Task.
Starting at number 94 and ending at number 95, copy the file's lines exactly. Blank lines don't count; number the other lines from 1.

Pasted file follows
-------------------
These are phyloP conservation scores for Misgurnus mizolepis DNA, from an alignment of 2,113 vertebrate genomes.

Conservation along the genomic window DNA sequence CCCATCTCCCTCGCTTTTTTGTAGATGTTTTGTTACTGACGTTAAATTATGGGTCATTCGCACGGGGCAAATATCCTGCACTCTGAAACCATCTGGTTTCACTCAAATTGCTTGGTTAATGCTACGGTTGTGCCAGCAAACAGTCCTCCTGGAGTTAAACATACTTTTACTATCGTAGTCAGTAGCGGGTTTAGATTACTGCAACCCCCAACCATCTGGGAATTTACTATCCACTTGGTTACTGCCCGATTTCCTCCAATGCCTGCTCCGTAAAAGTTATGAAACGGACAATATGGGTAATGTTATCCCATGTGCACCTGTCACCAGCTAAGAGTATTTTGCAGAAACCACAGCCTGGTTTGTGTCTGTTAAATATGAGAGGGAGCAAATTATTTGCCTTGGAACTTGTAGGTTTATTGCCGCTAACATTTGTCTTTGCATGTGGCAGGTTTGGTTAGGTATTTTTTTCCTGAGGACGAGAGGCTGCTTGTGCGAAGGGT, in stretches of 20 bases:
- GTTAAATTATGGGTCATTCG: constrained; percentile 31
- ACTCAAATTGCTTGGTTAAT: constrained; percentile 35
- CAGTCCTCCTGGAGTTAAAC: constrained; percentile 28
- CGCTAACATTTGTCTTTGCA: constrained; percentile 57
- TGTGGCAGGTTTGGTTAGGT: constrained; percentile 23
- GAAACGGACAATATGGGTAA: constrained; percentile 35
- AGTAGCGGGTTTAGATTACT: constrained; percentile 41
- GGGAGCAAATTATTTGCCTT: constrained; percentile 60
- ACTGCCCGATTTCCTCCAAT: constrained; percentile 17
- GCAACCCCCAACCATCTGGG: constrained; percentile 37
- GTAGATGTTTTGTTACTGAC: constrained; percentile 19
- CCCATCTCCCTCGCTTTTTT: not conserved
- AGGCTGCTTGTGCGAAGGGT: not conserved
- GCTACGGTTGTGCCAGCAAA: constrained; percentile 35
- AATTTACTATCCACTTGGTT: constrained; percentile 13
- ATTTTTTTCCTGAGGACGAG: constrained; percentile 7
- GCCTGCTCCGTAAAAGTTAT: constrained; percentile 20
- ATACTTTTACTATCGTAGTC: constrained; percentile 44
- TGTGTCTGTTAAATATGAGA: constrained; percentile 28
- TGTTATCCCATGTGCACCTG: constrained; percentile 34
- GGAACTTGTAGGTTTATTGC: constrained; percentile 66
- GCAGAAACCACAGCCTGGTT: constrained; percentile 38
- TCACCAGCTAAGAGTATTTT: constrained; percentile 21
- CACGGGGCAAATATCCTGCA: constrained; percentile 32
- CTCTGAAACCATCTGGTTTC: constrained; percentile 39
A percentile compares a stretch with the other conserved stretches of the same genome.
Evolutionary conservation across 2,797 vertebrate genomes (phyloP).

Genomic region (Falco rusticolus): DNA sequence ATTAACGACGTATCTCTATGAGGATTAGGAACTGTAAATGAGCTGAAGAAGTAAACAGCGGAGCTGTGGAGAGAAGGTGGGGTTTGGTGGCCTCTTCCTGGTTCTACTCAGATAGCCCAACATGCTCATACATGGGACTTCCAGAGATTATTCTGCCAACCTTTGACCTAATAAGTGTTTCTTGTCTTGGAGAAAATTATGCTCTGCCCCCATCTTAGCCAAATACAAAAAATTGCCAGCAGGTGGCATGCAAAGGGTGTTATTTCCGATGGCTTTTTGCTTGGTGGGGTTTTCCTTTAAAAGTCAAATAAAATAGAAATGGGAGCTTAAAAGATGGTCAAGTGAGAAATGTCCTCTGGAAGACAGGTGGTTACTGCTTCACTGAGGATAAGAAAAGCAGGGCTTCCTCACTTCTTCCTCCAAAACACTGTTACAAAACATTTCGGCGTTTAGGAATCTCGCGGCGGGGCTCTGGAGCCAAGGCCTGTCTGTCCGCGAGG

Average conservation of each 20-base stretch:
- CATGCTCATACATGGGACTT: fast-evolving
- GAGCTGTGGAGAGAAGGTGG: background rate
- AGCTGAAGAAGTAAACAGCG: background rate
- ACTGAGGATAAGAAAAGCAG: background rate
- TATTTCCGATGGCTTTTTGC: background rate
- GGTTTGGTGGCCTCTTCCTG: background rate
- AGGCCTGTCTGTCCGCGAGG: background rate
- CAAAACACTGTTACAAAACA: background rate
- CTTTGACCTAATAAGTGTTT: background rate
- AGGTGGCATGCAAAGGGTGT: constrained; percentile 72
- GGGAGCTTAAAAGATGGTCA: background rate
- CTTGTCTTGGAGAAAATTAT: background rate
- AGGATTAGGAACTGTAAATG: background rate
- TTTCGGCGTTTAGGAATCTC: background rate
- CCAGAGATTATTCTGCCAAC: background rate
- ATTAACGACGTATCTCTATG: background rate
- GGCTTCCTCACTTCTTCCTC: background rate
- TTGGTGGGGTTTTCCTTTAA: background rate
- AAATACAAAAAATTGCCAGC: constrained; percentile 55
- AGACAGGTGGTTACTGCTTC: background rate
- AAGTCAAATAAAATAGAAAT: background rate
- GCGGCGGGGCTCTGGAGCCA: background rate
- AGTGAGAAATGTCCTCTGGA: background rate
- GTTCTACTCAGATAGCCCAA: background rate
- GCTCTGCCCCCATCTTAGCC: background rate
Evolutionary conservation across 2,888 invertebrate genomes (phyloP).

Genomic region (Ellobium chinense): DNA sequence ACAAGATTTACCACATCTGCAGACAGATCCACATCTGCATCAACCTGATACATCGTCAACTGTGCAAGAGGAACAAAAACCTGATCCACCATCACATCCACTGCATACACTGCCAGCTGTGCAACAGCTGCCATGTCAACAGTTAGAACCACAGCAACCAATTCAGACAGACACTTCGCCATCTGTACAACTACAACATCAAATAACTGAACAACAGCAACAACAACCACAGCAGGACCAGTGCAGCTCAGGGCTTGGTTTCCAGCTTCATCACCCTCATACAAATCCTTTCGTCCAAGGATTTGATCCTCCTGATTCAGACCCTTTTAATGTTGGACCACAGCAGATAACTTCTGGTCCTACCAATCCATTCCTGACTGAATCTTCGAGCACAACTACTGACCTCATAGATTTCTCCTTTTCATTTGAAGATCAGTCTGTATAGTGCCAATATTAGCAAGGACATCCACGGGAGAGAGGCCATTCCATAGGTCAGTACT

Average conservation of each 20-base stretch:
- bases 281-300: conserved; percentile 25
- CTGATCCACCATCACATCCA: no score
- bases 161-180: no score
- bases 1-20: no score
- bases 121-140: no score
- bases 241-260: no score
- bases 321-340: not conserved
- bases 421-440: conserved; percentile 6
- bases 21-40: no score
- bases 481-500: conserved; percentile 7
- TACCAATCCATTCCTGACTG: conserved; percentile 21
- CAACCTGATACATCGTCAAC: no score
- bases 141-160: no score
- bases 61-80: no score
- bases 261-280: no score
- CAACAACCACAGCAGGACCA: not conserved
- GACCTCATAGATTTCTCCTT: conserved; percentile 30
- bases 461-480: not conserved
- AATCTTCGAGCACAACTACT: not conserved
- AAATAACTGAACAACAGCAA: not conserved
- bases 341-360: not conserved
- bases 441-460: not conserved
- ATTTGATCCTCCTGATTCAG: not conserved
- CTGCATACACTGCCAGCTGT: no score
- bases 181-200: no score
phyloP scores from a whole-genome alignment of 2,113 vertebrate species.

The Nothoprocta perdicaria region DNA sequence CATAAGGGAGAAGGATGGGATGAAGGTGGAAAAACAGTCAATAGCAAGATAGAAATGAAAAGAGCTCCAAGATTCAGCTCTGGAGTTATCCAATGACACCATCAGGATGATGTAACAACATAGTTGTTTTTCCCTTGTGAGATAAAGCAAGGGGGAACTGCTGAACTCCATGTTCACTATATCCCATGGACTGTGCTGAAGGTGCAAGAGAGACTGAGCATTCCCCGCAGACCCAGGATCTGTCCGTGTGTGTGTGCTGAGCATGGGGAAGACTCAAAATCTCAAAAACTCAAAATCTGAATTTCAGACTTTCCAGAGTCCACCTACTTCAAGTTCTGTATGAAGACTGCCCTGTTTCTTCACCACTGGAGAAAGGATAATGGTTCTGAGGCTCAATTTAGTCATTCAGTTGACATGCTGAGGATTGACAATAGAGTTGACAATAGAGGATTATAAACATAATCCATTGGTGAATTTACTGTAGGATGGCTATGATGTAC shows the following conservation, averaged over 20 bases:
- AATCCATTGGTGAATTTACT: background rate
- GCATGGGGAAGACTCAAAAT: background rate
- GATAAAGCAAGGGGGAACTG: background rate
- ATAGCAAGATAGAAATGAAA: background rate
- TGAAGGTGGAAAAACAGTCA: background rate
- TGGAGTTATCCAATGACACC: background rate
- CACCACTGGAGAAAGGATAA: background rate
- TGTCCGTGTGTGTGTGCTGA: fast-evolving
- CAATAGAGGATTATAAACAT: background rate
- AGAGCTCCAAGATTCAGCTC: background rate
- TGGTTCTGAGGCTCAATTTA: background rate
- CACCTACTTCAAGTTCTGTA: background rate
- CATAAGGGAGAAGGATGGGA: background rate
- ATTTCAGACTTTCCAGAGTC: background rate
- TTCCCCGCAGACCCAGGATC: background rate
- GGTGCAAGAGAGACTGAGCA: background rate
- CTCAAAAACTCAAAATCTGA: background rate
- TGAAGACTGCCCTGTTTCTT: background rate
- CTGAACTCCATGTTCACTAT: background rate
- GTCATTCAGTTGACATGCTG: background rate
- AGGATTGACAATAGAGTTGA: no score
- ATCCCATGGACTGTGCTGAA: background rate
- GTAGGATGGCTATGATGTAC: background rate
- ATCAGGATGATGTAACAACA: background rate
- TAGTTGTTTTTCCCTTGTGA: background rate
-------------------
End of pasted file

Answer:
- TGTCCGTGTGTGTGTGCTGA: fast-evolving
- CAATAGAGGATTATAAACAT: background rate